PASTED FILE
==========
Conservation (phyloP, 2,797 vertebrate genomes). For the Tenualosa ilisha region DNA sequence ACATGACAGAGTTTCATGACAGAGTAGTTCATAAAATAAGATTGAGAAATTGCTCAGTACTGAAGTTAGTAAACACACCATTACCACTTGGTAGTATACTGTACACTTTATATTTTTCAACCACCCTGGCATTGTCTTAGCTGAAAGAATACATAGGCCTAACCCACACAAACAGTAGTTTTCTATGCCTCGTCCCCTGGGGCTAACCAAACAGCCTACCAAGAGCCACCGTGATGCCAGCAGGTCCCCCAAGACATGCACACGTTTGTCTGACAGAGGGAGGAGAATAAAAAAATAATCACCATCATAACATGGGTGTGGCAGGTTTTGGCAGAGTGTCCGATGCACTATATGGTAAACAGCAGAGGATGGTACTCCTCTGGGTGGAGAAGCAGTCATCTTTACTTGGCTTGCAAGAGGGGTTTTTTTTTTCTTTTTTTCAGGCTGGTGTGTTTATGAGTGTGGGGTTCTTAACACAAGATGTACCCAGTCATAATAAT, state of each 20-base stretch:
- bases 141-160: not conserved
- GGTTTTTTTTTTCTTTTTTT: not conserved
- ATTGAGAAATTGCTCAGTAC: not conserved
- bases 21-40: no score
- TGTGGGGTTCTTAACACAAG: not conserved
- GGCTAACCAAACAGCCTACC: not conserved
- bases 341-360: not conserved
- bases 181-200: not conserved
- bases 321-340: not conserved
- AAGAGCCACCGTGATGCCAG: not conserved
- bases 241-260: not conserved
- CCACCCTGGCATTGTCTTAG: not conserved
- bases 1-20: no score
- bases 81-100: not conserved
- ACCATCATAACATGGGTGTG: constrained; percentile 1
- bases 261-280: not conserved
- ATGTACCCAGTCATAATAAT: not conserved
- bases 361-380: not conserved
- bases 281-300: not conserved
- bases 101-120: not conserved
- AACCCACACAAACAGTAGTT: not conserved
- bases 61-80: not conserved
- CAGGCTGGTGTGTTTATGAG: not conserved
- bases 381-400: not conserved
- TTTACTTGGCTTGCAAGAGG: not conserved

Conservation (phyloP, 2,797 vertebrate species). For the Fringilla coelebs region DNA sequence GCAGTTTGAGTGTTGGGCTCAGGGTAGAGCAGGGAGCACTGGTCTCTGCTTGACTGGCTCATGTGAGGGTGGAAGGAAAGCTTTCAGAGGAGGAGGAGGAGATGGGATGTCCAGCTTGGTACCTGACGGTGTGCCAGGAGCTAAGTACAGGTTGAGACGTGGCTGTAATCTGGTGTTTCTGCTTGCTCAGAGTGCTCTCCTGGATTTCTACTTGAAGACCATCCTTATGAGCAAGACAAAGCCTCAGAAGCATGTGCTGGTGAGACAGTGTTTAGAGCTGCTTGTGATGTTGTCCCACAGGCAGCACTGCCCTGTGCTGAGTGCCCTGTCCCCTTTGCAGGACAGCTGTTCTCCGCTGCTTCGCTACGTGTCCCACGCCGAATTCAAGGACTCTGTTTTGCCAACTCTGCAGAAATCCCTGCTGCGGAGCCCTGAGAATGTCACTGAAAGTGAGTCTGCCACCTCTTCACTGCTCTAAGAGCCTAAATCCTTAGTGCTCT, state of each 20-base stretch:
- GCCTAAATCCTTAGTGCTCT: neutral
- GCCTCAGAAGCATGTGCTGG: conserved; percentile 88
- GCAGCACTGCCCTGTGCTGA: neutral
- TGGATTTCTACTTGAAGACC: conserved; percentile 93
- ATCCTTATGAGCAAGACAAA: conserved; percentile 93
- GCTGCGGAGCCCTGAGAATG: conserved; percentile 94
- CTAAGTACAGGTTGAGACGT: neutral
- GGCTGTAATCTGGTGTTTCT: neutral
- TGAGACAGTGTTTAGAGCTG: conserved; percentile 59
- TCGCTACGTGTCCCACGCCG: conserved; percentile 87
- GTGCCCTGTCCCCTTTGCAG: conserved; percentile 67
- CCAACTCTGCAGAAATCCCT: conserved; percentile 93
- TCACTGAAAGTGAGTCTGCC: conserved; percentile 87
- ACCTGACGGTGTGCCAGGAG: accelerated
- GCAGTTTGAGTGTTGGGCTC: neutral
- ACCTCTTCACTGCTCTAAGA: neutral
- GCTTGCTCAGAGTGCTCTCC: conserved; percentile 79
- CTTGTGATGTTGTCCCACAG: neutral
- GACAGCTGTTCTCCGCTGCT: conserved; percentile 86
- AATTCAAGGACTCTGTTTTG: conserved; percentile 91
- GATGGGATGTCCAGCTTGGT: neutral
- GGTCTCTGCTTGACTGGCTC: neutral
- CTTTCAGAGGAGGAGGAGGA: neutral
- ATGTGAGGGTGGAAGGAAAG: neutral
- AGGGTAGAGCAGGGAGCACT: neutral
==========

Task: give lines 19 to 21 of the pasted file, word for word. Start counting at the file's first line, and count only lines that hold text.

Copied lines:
- bases 361-380: not conserved
- bases 281-300: not conserved
- bases 101-120: not conserved